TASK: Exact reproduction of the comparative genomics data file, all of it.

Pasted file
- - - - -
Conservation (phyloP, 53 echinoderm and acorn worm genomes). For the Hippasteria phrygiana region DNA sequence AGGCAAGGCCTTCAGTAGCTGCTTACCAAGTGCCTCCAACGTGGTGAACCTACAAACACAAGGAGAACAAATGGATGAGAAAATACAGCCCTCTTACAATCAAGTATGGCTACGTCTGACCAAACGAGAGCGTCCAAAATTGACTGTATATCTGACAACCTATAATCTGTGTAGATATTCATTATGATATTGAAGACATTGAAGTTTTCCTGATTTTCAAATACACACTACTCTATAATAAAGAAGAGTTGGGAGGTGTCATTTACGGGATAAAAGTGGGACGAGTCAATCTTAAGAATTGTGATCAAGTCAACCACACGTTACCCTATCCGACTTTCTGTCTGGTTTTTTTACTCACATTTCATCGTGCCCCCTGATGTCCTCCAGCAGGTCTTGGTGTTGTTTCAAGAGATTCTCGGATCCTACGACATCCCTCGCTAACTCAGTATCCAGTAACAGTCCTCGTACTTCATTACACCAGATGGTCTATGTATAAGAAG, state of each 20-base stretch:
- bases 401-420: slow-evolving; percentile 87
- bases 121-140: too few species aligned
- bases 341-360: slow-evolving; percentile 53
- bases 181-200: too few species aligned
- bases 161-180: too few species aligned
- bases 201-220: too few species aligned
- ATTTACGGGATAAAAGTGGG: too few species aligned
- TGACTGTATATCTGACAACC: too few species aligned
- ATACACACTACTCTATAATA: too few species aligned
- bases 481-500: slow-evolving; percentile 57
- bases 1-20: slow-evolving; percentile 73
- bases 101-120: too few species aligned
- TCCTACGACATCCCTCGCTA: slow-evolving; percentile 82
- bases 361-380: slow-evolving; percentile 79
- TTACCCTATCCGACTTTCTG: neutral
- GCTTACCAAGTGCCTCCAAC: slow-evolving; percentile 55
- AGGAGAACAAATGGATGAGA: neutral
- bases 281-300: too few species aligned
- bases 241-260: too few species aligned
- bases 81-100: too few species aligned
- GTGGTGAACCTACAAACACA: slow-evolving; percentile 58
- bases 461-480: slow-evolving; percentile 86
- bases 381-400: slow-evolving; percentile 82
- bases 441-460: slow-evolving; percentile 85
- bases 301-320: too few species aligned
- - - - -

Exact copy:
Conservation (phyloP, 53 echinoderm and acorn worm genomes). For the Hippasteria phrygiana region DNA sequence AGGCAAGGCCTTCAGTAGCTGCTTACCAAGTGCCTCCAACGTGGTGAACCTACAAACACAAGGAGAACAAATGGATGAGAAAATACAGCCCTCTTACAATCAAGTATGGCTACGTCTGACCAAACGAGAGCGTCCAAAATTGACTGTATATCTGACAACCTATAATCTGTGTAGATATTCATTATGATATTGAAGACATTGAAGTTTTCCTGATTTTCAAATACACACTACTCTATAATAAAGAAGAGTTGGGAGGTGTCATTTACGGGATAAAAGTGGGACGAGTCAATCTTAAGAATTGTGATCAAGTCAACCACACGTTACCCTATCCGACTTTCTGTCTGGTTTTTTTACTCACATTTCATCGTGCCCCCTGATGTCCTCCAGCAGGTCTTGGTGTTGTTTCAAGAGATTCTCGGATCCTACGACATCCCTCGCTAACTCAGTATCCAGTAACAGTCCTCGTACTTCATTACACCAGATGGTCTATGTATAAGAAG, state of each 20-base stretch:
- bases 401-420: slow-evolving; percentile 87
- bases 121-140: too few species aligned
- bases 341-360: slow-evolving; percentile 53
- bases 181-200: too few species aligned
- bases 161-180: too few species aligned
- bases 201-220: too few species aligned
- ATTTACGGGATAAAAGTGGG: too few species aligned
- TGACTGTATATCTGACAACC: too few species aligned
- ATACACACTACTCTATAATA: too few species aligned
- bases 481-500: slow-evolving; percentile 57
- bases 1-20: slow-evolving; percentile 73
- bases 101-120: too few species aligned
- TCCTACGACATCCCTCGCTA: slow-evolving; percentile 82
- bases 361-380: slow-evolving; percentile 79
- TTACCCTATCCGACTTTCTG: neutral
- GCTTACCAAGTGCCTCCAAC: slow-evolving; percentile 55
- AGGAGAACAAATGGATGAGA: neutral
- bases 281-300: too few species aligned
- bases 241-260: too few species aligned
- bases 81-100: too few species aligned
- GTGGTGAACCTACAAACACA: slow-evolving; percentile 58
- bases 461-480: slow-evolving; percentile 86
- bases 381-400: slow-evolving; percentile 82
- bases 441-460: slow-evolving; percentile 85
- bases 301-320: too few species aligned